“We are calling on the UK government to take action on drink driving. We have the highest drink-drive limit in Europe, sending out the dreadful message that a drink or two before driving is acceptable. We welcome the new lower limit in Scotland as a positive stepping stone towards zero tolerance. The evidence shows that a tough approach helps prevent casualties.”

New lower limit coming into effect in Scotland

The Scottish Government’s cabinet secretary for justice, Kenny MacAskill, said: “With the approval of Parliament, the new drink drive limit will come into force on December 5, making our roads safer and saving lives. We are doing everything we can to make sure everyone is informed about the new lower level.

“A persistent minority of people are still getting behind the wheel after drinking – the best approach is to have nothing at all, alcohol at any level impairs driving.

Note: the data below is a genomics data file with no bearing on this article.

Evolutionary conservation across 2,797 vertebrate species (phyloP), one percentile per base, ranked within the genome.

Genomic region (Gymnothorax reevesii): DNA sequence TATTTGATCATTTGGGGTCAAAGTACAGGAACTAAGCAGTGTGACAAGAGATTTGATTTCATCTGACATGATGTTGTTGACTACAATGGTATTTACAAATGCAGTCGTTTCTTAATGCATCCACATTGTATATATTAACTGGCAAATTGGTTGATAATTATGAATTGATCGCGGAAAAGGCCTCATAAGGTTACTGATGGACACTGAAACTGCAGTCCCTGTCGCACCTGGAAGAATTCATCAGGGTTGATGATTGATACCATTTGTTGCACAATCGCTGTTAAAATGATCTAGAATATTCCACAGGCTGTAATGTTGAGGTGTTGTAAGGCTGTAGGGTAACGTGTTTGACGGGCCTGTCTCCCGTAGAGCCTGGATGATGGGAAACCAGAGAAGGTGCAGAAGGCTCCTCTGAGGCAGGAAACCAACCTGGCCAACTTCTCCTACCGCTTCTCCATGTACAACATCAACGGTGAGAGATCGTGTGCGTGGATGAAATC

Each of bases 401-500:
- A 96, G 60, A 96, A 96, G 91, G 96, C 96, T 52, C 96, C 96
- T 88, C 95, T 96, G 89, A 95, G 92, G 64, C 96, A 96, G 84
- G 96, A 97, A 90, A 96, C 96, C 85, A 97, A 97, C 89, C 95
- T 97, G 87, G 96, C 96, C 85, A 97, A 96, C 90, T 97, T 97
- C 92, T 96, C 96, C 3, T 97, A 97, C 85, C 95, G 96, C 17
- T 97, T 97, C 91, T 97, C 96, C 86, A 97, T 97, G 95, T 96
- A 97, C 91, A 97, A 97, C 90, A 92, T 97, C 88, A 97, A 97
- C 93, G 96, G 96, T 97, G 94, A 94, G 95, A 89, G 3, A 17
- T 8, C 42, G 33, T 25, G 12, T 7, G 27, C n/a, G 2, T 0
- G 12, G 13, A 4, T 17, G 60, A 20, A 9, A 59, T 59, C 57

“This new law will bring Scotland into line with most of Europe and hopefully reduce drink drive arrests and prosecutions, as we have already seen in the Republic of Ireland, where drivers adjusted their behaviour to take account of the lower limit.”

Facts about Alcohol and Road Safety

  • One in eight deaths on UK roads are caused by drink drivers over the current legal limit of 80mg alcohol per 100ml blood.
  • Drivers with even 20-50mg alcohol per 100ml of blood are at least three times more likely to die in a crash than those with no alcohol in their blood
  • Alcohol also makes it impossible for drivers to assess their own impairment because it creates a false sense of confidence and means drivers are more inclined to take risks and believe they are in control when they are not.

Westminster rejected recommendations for a lower limit in the North Report into drink and drug driving and Transport Select Committee inquiry into the issue. We now have the highest drink drive limit in Europe, alongside Malta. Evidence is clear that lowering drink drive limits results in fewer casualties, even reducing ‘high-level’ drink driving.

Advice for drivers over Christmas and New Year period